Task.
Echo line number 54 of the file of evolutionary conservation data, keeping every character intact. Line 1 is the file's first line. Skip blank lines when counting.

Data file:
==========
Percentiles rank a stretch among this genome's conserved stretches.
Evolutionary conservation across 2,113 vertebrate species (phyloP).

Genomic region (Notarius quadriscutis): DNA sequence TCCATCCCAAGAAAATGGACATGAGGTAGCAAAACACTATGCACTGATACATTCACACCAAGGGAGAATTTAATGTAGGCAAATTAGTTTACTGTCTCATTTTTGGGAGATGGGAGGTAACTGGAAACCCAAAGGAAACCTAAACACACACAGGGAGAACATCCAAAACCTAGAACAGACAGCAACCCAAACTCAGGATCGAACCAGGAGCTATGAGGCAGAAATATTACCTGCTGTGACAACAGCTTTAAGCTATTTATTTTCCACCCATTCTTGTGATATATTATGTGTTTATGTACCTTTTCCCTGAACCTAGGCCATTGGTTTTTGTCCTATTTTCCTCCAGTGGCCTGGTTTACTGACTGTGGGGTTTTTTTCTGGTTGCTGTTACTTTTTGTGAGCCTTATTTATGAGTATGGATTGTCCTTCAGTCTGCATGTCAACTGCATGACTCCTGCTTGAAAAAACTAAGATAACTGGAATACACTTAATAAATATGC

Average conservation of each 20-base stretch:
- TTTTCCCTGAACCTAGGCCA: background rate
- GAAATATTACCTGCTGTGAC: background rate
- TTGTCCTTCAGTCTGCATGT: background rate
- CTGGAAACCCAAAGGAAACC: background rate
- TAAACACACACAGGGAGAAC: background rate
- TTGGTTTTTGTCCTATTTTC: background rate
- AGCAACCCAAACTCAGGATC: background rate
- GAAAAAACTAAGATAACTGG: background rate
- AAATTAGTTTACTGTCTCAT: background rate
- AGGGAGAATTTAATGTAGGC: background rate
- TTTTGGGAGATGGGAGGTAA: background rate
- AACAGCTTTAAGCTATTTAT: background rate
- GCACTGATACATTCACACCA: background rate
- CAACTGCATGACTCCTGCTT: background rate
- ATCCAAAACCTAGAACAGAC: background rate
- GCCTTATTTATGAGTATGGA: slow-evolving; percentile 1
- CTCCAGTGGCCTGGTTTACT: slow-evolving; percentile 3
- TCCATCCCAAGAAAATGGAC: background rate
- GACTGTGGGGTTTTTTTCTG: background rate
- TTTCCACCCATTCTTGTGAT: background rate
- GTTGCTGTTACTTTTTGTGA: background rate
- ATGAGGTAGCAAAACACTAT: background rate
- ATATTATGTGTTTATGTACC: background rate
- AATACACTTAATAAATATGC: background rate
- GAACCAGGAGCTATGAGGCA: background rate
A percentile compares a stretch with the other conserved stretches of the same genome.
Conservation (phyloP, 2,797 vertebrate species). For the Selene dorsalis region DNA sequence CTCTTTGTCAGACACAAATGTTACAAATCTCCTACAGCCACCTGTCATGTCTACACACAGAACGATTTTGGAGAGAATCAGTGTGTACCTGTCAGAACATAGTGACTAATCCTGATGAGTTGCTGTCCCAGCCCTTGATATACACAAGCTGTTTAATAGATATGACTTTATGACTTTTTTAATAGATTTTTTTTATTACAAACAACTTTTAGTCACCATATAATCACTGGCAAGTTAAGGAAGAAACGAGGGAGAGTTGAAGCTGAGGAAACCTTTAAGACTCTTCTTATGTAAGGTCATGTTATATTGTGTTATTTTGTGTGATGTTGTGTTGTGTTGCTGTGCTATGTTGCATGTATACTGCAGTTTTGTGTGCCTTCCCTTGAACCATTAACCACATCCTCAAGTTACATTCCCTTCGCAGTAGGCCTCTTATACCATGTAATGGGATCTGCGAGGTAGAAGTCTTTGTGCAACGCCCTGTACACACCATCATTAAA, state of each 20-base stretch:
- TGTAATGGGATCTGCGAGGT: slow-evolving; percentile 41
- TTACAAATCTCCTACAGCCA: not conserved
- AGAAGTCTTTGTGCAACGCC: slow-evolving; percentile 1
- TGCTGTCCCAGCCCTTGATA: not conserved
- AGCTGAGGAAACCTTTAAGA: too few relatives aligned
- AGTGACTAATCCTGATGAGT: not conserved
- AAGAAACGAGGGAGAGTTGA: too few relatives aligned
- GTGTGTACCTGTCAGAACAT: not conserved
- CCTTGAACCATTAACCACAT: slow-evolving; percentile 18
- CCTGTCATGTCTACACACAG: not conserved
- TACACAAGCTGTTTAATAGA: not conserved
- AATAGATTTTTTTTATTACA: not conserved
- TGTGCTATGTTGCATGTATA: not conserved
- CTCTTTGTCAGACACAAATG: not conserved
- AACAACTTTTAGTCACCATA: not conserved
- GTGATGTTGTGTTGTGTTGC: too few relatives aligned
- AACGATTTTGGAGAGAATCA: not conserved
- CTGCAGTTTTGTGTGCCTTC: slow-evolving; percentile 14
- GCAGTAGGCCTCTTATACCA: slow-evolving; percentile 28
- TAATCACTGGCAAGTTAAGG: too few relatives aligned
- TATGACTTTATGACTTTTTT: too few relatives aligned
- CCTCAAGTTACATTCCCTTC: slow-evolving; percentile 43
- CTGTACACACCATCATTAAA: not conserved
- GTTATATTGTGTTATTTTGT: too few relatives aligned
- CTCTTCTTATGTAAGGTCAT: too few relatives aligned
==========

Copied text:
- CTGTACACACCATCATTAAA: not conserved